What responsibility does planning have to help addressing the housing crisis?

Interesting to see Mark Carney, Governor of the Bank of England, talking about ‘deep, structural issues’ in the UK housing market.

So what responsibility does planning have to help addressing the housing crisis? Planning has been identified as a handbrake on growth by many, and I’ve not been shy in adding my name to that point of view.  However, in my opinion, the biggest block on changing housing delivery is not planning.  It’s also not house builders and developers; the Home Builders Federation’s recent research into ‘land banking’ proved as much.

The biggest blockage is politics – and politicians, and this in endemic at both the local and national level.  For example, in no less than three different London Boroughs I was told as far back as last October not to bother putting in planning applications for residential development because of the spectre of local elections.  Firstly, it is incredibly frustrating that the redevelopment of brownfield sites for much needed flats and homes was to be seized on as a political issue.  Secondly, schemes that were ready to be submitted have been the subject of a seven month delay, resulting in accumulated holding costs for clients, which inevitably increases the cost of development, and puts pressure on the same provision of affordable housing and Section 106 contributions as existed last Autumn.  And of course, house prices have continued to rise in the interim.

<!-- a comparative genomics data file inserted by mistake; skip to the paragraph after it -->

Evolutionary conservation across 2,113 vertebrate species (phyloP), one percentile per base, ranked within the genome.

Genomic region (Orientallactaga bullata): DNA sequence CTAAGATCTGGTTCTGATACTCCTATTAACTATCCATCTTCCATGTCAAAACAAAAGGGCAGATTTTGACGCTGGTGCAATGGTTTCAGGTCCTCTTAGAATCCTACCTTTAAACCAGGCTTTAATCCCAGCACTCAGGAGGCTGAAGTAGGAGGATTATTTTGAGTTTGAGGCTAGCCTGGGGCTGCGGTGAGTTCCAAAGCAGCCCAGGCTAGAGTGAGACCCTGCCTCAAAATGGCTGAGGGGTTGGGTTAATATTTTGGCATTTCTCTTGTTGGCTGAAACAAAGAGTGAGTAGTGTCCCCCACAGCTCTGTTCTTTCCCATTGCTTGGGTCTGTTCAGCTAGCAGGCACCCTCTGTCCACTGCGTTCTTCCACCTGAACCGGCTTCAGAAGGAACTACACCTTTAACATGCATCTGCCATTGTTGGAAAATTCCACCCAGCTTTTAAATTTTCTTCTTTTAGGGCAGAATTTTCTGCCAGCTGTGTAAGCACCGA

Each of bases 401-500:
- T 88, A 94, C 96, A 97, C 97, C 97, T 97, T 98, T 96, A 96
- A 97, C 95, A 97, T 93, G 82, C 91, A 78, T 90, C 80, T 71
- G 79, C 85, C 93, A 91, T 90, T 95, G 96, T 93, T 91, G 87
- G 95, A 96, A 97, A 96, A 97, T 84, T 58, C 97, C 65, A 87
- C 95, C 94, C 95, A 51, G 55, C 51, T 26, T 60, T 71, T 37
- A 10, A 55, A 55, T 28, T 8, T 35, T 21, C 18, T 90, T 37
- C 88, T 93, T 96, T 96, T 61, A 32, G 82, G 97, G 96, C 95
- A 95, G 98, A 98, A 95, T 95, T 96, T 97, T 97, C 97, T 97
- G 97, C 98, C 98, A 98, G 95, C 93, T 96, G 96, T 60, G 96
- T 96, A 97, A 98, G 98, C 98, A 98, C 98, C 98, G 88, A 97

Of wider concern is the continued tension between the NPPF, and the focus that document places on five year housing land supply and sustainable development with Green Belt policy (as much in the political as planning sense).  The direction provided by Secretary of State decisions on housing proposals in the Green Belt is ambiguous at best.  Very few people would risk proceeding with a planning application for residential development in a Green Belt location this side of the General Election, and indeed, I would speculate that this has been the status quo since the turn of the year.   The Courts have hardly helped developer confidence, either; the Thundersley Judgement vindicating the Secretary of State’s right to throw out applications in the face of compelling need, pure and simply on the arbitrary allocation of land as Green Belt, is a case in point.

I would suggest that rather than politicians dreaming up ‘use it or loose it’ challenges to house builders, a better exercise would be to test how many developers have schemes waiting to be submitted for planning, that are waiting for a more ambient political environment before doing so.  That would be a much more incisive test of the role that planning – but mostly politics – has on housing delivery.

Mark Carney may well have had other things to hand when referring to deep structural issues, but to my mind, all the time we are creating jobs and mass-investment in London and the South East, and failing to provide even a modicum of housing to meet existing and future needs, we are on course for a crash of some form or other, even if it is more social than economic in the short term.